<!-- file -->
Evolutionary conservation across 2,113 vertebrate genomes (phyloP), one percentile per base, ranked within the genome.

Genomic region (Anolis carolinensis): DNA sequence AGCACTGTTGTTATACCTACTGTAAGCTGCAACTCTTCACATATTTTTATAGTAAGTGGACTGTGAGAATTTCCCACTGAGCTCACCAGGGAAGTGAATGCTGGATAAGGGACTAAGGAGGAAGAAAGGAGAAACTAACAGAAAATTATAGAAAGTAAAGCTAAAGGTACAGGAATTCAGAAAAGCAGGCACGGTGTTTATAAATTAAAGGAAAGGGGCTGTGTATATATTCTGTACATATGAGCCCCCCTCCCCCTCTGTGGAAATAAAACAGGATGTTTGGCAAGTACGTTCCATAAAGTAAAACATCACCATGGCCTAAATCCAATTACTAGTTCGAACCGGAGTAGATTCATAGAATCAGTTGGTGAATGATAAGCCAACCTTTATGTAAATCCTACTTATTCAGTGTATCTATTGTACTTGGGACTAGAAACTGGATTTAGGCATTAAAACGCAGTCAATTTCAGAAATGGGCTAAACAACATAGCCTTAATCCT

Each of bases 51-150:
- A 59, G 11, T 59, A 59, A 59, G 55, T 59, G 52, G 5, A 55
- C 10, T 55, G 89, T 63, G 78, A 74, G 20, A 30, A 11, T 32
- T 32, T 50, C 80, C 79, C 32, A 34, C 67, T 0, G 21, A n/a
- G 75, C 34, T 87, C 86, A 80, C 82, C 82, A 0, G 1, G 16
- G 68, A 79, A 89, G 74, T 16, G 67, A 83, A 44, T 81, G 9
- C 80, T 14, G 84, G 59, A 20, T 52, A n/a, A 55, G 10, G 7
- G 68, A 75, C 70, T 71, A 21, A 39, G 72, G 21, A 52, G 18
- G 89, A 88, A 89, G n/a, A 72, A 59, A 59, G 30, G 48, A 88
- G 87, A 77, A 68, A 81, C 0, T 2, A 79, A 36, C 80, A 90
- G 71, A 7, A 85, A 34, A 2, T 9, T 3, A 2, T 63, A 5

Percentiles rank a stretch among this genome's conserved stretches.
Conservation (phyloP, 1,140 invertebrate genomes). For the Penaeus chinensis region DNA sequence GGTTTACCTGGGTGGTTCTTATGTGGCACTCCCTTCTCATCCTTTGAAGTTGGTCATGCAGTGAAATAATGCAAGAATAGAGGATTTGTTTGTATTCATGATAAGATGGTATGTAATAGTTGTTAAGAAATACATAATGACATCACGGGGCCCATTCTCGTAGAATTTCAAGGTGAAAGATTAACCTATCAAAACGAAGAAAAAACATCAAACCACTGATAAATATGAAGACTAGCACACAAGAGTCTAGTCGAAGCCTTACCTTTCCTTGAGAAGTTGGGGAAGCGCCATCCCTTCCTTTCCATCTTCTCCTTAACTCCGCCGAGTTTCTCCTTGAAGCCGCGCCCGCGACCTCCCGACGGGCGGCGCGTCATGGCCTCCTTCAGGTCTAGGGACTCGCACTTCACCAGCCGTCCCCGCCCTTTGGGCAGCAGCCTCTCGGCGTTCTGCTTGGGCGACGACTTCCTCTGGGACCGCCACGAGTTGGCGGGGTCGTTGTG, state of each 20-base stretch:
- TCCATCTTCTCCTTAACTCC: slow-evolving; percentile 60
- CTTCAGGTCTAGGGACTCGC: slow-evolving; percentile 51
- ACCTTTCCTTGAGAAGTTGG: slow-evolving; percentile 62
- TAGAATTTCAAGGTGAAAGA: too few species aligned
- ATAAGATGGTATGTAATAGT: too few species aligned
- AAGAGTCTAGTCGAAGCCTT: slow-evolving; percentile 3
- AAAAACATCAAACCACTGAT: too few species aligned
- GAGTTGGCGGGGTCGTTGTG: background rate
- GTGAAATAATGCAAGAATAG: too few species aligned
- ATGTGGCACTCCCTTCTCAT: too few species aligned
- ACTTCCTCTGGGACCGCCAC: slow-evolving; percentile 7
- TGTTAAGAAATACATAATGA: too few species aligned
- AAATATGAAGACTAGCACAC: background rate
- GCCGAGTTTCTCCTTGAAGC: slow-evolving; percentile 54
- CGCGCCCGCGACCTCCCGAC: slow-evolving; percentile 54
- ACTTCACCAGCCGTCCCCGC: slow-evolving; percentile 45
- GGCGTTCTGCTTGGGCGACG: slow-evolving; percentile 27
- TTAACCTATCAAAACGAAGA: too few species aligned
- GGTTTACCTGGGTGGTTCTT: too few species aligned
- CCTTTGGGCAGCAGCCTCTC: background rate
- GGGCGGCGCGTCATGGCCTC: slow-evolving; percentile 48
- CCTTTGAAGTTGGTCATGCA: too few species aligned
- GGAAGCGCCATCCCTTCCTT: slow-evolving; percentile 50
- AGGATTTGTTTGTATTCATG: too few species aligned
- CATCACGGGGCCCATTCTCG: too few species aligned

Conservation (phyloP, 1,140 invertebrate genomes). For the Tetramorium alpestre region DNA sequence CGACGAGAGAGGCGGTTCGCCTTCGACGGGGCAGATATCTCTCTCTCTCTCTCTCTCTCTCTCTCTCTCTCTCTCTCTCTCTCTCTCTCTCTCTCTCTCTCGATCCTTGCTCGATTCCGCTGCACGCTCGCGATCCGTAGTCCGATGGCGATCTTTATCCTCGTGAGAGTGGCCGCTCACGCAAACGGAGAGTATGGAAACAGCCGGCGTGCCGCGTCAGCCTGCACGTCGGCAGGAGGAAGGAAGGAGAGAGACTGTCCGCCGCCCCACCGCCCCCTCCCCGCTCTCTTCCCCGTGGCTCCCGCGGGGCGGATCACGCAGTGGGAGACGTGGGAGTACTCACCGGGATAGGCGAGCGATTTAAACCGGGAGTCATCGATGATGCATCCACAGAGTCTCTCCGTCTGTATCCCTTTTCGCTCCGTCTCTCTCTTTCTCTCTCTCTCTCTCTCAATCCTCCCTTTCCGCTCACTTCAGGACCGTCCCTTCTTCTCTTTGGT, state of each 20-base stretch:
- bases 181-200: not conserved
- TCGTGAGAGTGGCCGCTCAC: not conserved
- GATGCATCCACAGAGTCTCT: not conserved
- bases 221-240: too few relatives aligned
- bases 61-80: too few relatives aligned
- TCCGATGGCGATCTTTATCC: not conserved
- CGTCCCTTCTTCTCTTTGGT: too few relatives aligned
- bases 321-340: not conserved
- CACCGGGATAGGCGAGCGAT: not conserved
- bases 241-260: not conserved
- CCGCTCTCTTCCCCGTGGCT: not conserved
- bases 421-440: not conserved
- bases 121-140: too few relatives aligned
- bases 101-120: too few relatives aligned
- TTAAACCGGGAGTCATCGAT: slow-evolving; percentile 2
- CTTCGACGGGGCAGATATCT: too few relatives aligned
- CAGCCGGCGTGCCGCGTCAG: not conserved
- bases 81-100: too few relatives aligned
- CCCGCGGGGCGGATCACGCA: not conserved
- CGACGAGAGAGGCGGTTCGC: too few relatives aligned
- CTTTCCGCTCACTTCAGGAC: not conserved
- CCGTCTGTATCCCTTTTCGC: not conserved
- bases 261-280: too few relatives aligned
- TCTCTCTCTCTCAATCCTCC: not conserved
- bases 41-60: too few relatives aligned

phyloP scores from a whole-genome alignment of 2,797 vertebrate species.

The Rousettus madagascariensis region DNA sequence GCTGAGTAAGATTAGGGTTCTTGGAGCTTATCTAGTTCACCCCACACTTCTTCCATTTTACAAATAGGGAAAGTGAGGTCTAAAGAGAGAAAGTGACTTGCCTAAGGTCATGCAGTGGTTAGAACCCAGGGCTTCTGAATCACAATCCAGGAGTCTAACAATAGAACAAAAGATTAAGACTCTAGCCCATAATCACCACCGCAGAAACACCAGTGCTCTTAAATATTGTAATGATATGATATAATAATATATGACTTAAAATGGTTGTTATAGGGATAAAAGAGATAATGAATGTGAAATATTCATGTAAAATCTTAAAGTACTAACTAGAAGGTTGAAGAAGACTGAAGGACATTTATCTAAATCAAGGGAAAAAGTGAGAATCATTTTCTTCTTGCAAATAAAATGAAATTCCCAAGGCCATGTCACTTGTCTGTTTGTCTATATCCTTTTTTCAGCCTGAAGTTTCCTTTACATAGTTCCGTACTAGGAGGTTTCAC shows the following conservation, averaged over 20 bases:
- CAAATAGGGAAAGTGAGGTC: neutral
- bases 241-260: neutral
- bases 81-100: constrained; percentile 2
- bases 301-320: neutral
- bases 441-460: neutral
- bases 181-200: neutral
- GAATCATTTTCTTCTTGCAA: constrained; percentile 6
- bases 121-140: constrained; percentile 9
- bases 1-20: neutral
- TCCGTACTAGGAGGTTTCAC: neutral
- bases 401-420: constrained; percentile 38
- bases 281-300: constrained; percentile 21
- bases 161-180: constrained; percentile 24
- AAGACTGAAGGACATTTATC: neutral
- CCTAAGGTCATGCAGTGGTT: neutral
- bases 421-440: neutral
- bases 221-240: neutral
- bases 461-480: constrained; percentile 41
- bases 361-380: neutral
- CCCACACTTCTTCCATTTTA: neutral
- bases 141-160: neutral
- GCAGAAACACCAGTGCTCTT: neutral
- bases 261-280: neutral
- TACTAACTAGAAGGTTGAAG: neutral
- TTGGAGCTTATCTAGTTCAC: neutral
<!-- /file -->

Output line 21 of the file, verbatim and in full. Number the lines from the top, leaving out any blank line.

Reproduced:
- AAGAGTCTAGTCGAAGCCTT: slow-evolving; percentile 3